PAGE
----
Under the motto of “Audi balanced mobility”, Audi has committed to attaining neutral CO2 balance across the entire mobility chain. The Audi e-gas project, a milestone along this route, is capable of simultaneously solving several pressing problems faced by the sustainable energy-supply industry. In the process chain clean power, hydrogen and methane are produced: three key sources of energy for future mobility. Included as a component of Audi’s plans is production of a natural gas vehicle for their A3 range.
Starting in 2013, Audi will begin series production of TCNG models whose engines – derived from TFSI units – will be powered by e-gas, Audi’s preferred name for synthetic natural gas. The A3’s four-cylinder TFSI engine and the exhaust system’s catalytic converter were designed with natural gas in mind.
Via the “balanced cycle method” – similar to the purchasing of green power – A3 TCNG owners should be able to fuel their vehicles with wind energy starting in 2013. When a driver refuels with e-gas, the corresponding amount of renewable energy required to produce this e-gas is fed into the grid.
The volumetric density of e-gas is equal to that of fossil-based natural gas and is thus lower than premium unleaded. Similarly to natural gas, the combustion of e-gas also creates far less CO2 than premium unleaded does. Concerning the e-gas project, this means that CO2 emissions are very low not only in the overall picture (well-to-wheel), but also at the exhaust pipe (tank-to-wheel). Not one gram of CO2 is emitted via the exhaust pipe which would not have been consumed during the manufacture of e-gas. In other words, there is a closed CO2 cycle between the fuel’s manufacture and its combustion, arguably earning the carbon-neutral tag.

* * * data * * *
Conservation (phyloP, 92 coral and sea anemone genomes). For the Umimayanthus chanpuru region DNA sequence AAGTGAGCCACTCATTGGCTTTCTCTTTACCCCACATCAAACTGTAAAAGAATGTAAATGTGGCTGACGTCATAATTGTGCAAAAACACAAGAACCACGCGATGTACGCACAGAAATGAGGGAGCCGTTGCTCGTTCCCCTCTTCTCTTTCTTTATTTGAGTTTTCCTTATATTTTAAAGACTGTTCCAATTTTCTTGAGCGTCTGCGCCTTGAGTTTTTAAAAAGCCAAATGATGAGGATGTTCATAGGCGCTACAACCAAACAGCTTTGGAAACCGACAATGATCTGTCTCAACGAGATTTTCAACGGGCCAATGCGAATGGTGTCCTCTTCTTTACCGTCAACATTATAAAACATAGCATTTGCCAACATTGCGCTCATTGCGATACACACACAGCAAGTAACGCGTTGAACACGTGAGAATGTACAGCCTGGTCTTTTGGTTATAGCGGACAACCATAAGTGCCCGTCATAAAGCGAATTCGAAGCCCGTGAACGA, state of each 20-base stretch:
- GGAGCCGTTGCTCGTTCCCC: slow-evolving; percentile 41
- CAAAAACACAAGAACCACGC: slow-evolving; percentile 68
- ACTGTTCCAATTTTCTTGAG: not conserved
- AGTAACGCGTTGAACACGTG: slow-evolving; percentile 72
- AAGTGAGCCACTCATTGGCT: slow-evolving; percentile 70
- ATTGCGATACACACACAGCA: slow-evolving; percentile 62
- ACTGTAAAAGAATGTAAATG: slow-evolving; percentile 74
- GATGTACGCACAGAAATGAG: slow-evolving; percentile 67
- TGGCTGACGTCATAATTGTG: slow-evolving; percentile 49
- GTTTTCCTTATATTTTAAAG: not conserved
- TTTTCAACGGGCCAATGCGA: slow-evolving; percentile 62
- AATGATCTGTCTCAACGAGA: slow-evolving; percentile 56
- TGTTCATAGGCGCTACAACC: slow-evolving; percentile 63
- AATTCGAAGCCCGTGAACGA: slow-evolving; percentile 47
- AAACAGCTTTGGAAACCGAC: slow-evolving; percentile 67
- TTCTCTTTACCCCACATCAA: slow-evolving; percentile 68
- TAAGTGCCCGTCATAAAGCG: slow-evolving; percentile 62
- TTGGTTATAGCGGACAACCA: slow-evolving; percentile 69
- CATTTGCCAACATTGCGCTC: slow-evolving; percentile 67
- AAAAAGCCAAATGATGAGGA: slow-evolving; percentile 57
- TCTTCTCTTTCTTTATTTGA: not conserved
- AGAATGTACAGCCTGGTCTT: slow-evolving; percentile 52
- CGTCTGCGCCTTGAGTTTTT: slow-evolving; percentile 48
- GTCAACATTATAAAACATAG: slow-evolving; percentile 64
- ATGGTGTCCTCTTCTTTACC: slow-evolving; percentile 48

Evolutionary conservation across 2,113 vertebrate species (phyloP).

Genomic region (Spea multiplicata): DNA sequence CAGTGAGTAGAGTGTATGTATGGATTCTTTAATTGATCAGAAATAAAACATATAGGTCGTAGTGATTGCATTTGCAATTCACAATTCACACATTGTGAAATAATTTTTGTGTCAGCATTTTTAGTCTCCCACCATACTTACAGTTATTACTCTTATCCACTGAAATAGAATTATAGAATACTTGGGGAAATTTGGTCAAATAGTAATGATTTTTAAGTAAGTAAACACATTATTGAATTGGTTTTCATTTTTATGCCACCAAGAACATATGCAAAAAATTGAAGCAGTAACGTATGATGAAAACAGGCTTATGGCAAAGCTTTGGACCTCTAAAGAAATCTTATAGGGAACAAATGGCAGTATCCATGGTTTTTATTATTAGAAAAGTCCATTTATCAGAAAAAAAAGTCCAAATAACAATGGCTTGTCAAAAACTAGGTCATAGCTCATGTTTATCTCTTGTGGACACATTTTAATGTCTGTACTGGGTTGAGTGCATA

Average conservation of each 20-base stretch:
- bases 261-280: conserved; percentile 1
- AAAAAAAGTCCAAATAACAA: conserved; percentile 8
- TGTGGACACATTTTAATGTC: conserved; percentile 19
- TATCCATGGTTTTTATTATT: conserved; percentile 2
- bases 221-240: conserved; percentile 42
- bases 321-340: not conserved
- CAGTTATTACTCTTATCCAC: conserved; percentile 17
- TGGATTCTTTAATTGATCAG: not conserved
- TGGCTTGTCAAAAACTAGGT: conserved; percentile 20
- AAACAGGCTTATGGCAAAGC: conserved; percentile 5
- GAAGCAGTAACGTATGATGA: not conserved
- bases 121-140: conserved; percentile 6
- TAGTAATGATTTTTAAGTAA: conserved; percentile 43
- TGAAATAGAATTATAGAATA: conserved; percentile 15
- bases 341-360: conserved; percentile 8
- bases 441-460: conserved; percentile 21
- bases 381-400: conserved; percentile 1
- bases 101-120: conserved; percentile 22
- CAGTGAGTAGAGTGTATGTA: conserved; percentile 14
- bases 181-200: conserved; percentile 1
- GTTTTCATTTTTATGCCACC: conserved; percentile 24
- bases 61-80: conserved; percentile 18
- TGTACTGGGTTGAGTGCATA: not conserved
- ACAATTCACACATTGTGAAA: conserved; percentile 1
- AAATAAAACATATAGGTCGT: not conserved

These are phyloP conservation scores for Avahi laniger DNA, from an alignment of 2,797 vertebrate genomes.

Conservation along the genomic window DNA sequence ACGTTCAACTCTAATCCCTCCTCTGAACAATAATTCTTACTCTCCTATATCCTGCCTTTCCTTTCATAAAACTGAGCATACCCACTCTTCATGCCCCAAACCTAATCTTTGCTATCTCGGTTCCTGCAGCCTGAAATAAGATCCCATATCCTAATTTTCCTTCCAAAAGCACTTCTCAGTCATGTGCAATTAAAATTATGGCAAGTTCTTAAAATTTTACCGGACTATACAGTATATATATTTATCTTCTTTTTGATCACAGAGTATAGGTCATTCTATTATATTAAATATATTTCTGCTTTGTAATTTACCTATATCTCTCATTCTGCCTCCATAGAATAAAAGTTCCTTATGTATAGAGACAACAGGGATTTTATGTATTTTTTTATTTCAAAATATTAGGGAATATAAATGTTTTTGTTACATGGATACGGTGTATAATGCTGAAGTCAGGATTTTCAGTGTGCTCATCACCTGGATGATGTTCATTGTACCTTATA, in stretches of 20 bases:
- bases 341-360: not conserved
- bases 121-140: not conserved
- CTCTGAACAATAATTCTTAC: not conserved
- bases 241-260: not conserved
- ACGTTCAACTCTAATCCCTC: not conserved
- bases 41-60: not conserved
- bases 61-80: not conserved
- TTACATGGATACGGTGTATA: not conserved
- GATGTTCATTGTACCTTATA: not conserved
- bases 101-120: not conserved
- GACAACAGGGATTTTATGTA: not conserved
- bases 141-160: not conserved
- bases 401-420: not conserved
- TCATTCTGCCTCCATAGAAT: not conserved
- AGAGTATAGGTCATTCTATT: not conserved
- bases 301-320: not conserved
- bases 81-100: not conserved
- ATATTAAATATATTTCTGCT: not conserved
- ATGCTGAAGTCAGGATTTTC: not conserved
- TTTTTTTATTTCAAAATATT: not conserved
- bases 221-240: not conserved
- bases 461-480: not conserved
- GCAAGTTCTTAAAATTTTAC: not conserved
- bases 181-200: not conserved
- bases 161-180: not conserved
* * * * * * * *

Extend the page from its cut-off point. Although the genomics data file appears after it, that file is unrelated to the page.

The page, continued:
The high octane rating of approx. 130 RON for natural gas, biomethane and also for e-gas facilitates a high compression ratio in the turbo engine – which ensures high efficiency. The A3 TCNG, which store the methane at a pressure of 200 bar, offer enough capacity for long drives. The Audi A3 TCNG also boasts a bivalent (bi-fuel) configuration: if the natural-gas tanks run empty and there is no CNG station nearby, the vehicle can run on conventional gasoline with no drop in performance.
This article compiled using information from an Volkswagen-Audi press release.